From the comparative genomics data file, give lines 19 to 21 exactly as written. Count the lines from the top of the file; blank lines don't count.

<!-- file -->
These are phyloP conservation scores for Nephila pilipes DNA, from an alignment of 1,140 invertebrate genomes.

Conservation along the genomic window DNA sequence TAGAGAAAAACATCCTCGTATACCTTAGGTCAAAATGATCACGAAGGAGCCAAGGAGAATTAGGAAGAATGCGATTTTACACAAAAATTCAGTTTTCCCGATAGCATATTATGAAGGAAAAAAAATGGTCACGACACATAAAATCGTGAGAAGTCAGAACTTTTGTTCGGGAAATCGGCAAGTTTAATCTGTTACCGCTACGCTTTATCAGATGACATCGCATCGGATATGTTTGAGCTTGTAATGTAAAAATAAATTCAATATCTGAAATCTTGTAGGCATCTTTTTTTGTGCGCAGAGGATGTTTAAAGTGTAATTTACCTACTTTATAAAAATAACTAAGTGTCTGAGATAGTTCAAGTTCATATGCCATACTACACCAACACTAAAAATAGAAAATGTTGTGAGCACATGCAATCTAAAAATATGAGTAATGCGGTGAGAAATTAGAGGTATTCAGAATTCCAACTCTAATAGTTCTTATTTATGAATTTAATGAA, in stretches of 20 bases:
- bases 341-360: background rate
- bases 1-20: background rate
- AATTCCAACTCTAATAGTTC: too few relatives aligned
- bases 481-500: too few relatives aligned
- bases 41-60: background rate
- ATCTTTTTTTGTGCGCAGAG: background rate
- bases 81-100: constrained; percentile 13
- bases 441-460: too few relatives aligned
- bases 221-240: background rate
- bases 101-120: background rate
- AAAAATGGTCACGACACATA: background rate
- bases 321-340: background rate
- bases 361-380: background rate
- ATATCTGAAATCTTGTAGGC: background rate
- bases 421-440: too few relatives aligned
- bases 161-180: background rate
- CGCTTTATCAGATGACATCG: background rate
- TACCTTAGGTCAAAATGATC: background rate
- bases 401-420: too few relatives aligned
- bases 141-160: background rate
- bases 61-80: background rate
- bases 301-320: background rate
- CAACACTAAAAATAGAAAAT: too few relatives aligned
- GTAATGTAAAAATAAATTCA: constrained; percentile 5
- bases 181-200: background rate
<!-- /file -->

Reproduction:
- CGCTTTATCAGATGACATCG: background rate
- TACCTTAGGTCAAAATGATC: background rate
- bases 401-420: too few relatives aligned